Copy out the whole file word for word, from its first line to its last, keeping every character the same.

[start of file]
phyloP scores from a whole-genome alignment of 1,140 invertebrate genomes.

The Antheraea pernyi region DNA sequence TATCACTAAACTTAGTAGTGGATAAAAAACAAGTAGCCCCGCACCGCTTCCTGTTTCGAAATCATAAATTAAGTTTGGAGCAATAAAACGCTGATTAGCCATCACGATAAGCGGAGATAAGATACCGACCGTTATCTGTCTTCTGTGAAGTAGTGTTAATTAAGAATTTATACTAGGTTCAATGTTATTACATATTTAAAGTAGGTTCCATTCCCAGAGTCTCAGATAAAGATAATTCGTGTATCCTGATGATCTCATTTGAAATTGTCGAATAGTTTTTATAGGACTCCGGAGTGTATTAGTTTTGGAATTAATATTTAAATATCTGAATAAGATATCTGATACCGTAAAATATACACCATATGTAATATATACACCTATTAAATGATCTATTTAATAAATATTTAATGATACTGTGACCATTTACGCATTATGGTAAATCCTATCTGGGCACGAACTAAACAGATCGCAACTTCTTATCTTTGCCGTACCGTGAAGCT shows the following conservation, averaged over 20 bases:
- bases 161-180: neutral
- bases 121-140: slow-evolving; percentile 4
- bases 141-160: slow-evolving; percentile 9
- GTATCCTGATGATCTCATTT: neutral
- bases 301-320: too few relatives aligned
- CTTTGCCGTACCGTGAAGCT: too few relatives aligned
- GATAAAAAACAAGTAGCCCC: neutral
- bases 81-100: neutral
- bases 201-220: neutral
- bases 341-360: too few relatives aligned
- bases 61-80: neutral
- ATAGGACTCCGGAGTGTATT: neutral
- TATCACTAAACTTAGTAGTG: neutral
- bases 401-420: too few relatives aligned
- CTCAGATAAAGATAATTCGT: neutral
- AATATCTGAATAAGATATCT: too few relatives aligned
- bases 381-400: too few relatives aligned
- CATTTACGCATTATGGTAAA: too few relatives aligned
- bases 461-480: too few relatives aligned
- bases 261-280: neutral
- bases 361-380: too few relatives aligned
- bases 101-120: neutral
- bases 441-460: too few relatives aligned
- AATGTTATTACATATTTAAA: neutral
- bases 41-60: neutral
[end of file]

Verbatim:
phyloP scores from a whole-genome alignment of 1,140 invertebrate genomes.

The Antheraea pernyi region DNA sequence TATCACTAAACTTAGTAGTGGATAAAAAACAAGTAGCCCCGCACCGCTTCCTGTTTCGAAATCATAAATTAAGTTTGGAGCAATAAAACGCTGATTAGCCATCACGATAAGCGGAGATAAGATACCGACCGTTATCTGTCTTCTGTGAAGTAGTGTTAATTAAGAATTTATACTAGGTTCAATGTTATTACATATTTAAAGTAGGTTCCATTCCCAGAGTCTCAGATAAAGATAATTCGTGTATCCTGATGATCTCATTTGAAATTGTCGAATAGTTTTTATAGGACTCCGGAGTGTATTAGTTTTGGAATTAATATTTAAATATCTGAATAAGATATCTGATACCGTAAAATATACACCATATGTAATATATACACCTATTAAATGATCTATTTAATAAATATTTAATGATACTGTGACCATTTACGCATTATGGTAAATCCTATCTGGGCACGAACTAAACAGATCGCAACTTCTTATCTTTGCCGTACCGTGAAGCT shows the following conservation, averaged over 20 bases:
- bases 161-180: neutral
- bases 121-140: slow-evolving; percentile 4
- bases 141-160: slow-evolving; percentile 9
- GTATCCTGATGATCTCATTT: neutral
- bases 301-320: too few relatives aligned
- CTTTGCCGTACCGTGAAGCT: too few relatives aligned
- GATAAAAAACAAGTAGCCCC: neutral
- bases 81-100: neutral
- bases 201-220: neutral
- bases 341-360: too few relatives aligned
- bases 61-80: neutral
- ATAGGACTCCGGAGTGTATT: neutral
- TATCACTAAACTTAGTAGTG: neutral
- bases 401-420: too few relatives aligned
- CTCAGATAAAGATAATTCGT: neutral
- AATATCTGAATAAGATATCT: too few relatives aligned
- bases 381-400: too few relatives aligned
- CATTTACGCATTATGGTAAA: too few relatives aligned
- bases 461-480: too few relatives aligned
- bases 261-280: neutral
- bases 361-380: too few relatives aligned
- bases 101-120: neutral
- bases 441-460: too few relatives aligned
- AATGTTATTACATATTTAAA: neutral
- bases 41-60: neutral